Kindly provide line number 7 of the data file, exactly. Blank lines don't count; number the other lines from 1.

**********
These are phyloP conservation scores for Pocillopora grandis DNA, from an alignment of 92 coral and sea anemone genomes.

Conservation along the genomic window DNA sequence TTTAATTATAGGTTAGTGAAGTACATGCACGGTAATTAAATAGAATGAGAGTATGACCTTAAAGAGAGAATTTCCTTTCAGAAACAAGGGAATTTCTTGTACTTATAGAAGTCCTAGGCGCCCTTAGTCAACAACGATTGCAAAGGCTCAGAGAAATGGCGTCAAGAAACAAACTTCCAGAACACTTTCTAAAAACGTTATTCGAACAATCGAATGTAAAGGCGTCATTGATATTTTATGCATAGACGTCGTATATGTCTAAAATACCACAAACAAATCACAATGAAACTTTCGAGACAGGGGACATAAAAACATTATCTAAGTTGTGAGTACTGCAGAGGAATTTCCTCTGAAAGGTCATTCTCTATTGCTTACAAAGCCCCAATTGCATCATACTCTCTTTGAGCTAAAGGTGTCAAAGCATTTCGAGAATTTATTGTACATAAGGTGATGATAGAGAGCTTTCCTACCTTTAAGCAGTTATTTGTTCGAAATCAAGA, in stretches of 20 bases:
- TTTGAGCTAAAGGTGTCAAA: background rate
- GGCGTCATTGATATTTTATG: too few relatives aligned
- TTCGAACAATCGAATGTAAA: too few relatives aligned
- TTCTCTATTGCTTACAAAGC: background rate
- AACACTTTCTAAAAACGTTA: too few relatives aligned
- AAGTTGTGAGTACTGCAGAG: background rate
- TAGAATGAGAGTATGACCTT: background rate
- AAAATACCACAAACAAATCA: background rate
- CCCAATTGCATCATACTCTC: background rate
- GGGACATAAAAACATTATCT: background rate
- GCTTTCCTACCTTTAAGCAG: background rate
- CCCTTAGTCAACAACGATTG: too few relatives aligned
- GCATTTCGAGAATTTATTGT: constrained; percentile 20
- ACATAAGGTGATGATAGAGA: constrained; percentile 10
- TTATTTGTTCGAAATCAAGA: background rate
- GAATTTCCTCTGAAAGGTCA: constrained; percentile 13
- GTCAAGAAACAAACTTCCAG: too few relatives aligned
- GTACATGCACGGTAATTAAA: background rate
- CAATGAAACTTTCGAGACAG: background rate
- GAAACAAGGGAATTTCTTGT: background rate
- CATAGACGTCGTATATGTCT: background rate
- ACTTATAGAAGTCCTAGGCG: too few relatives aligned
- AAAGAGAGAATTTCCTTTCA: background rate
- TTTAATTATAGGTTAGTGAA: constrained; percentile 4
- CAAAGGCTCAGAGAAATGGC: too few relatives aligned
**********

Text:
- AACACTTTCTAAAAACGTTA: too few relatives aligned